3. Since this life is a season of probation for eternity, every person is continually rendering himself either a vessel of mercy or a vessel of wrath. The faithful and devoted christian derives benefit from the means of grace. By divine sanctification through the truth and ordinances of the gospel, he is changed into the image of Christ. When he passes through scenes of affliction and conflict, his graces are improved. He has occasion to glory in tribulation ; knowing that tribulation worketh patience; and patience experience; and experience hope ; and hope maketh not ashamed; because the love of God is shed abroad in his heart by the Holy Ghost which is given unto him. By his work of faith and labor of love ; by his effectual and fervent prayers ; by his persevering zeal; self.denial for Christ's sake, and holy conversation, he is forming a character of growing meetness for the inheritence of the saints in light. His path is as the shining light that shineth more and more unto the perfect day.

But the sinner, as long as he continues to cherish the love of sin and refuses to repent, adds iniquity to iniquity. - As God deigns to bestow upon him the blessings of his providence and to grant him the means of grace, his obligations are ever increasing, and by violating them his sins are daily growing in number and aggravation. He is continually resisting divino light, practically despising the invitations of the gospel, and neglecting the great salvation "Accordingly, he abuses the season of his probation and all his religious privileges by treasuring up wrath against the day of wrath and revelation of the righteous judgment of God. Either this character, or that of the believer, every person is forming. The season of probation is to men of different characters, as the fertile soil and the genial climate are to the good tree and the corrupt one ; causing the good tree to strike deeper and stronger its roots, to spread wider its branches, and to bear an increasing abundance of good fruit ; while the same effect is produced in the corrupt tree, except that its fruit is evil. The only remedy for the sinper is to become a new creature in Christ.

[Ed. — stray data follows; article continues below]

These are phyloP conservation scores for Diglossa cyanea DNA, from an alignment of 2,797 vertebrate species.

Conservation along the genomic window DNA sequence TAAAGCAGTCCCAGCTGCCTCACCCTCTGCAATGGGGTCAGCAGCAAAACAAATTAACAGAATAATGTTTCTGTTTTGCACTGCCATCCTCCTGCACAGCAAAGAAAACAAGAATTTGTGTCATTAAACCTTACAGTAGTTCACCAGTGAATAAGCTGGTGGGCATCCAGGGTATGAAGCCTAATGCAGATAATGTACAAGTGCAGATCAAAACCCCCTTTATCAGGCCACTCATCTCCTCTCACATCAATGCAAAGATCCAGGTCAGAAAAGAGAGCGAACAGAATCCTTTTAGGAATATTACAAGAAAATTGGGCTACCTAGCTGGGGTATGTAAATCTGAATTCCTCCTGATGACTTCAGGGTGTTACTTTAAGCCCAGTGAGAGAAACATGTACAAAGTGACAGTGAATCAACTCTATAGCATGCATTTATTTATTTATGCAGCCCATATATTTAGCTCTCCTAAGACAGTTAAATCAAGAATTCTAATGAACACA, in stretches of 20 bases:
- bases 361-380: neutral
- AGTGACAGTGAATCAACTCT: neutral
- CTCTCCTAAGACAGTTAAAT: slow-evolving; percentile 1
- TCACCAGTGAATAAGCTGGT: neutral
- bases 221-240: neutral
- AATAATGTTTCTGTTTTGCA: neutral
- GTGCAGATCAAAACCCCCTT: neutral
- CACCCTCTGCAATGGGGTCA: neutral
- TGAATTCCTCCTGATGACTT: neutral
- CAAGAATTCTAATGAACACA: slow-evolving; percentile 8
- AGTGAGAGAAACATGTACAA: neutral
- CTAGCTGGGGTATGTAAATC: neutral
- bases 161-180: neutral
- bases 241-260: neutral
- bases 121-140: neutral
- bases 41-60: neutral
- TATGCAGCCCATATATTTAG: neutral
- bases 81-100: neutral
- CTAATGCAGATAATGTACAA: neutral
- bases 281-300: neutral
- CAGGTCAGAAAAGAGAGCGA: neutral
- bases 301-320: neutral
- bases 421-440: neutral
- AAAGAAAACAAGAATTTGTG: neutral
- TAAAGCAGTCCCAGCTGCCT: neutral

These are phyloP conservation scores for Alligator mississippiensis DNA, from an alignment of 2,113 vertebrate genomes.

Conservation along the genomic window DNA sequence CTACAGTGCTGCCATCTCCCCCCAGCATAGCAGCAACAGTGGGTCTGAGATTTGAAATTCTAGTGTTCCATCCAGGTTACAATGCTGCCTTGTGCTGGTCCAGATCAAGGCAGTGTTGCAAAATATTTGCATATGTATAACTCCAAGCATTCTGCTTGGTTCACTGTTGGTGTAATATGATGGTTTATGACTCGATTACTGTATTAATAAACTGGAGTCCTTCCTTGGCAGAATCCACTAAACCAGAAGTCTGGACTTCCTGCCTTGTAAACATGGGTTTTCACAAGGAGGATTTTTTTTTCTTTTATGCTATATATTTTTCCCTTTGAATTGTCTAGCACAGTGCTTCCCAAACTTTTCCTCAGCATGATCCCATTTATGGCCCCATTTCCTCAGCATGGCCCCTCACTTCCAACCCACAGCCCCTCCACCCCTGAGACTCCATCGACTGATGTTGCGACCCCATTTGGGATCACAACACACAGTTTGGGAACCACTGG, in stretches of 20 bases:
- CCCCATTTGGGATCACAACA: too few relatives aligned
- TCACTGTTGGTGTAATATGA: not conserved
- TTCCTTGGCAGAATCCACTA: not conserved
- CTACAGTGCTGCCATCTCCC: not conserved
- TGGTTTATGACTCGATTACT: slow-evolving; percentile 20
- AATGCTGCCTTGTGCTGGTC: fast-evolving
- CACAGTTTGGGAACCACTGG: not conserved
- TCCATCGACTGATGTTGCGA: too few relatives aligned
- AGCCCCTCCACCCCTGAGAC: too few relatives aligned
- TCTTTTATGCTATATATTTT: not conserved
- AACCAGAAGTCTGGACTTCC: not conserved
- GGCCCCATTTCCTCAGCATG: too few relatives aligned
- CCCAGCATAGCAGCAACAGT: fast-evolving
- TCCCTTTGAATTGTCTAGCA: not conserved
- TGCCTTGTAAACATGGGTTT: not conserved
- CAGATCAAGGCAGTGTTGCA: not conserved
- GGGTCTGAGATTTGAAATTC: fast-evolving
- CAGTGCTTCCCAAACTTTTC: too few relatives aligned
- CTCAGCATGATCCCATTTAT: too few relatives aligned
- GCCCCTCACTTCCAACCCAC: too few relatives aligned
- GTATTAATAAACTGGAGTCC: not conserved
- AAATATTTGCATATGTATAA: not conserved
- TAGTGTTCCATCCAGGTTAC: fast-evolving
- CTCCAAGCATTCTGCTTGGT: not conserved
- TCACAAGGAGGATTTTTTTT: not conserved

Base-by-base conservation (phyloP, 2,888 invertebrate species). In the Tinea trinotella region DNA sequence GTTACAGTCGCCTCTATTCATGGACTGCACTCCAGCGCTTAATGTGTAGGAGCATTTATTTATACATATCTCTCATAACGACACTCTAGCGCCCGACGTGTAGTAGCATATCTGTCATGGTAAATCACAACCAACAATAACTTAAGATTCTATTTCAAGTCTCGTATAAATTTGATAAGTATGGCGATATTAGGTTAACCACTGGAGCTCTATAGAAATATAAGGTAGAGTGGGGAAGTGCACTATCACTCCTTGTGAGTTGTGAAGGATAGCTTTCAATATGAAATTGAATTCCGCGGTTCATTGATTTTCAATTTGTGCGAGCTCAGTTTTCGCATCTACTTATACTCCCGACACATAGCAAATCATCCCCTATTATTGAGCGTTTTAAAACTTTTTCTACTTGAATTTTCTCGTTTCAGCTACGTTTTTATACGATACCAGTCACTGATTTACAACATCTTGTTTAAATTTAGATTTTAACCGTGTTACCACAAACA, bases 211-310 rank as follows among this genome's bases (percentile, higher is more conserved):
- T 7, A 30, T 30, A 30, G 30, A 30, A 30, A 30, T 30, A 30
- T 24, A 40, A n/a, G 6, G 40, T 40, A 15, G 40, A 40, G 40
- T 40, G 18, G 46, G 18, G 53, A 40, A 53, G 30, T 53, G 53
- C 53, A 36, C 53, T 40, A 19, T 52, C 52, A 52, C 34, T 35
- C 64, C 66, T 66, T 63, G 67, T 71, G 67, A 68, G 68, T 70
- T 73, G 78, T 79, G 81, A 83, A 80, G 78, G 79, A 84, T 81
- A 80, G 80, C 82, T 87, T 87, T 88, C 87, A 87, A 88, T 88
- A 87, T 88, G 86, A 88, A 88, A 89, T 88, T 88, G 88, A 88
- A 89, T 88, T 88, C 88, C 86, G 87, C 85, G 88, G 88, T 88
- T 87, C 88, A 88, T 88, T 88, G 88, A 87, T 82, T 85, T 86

4. Since this life is a season of probation for eternity, time is of immense value. If it could be occupied for.no more important end than to gain earthly good, to get worldiy riches - and honors, even to secure the possession of a throne, a crown, an empire, it would not be sacrilege to waste it. But is a season of probation for 'eternity, it is sacred. Like the interests of the soul which depend on the right use of it, it is invaluable. It cannot be abused or wasted, except with loss or damage which will be felt through all eternity. A right use of it will be proportionally happy in its consequences. The Christian by occupying it in obeying the gospel, obtains salvation and eternal life. By faithful continance in well-doing he secures glory, honor, and a blessed immortality. He lays up a treisure in heaven. The more faithfully he improves his time, the greater will be the value of his heavenly treasure, the richer his reward; because every one will receive according to that he hath done, whether it be good or bad. But the Christian in liable to make an unprofitable or perverted use of time ; and when he does, he suffers loss---loss which can never be re- paired. His reward will be in eternity less than it otherwise I would have been. To every Coristian, therefore, every porition of his probationary season, whether rightly employed or

perverted, is of inestimable consequence. But to the ini penitent sinner time is no less valuable. The conseqnences of his lipast abnse of it involve evil from which nothing can deliver him but the blood of Christ. His destiny in respect to two worlds, both eternal, is to be decided ; it is in the remaining · part only, of the season of his probation in which he is to make

the decision. He who can estimate the importance of being Aaved from eternal woe, and of inheriting eternal life, can ap. jupreciate that remaining in time. Yet it may be only a day, 1 an hour, a moment.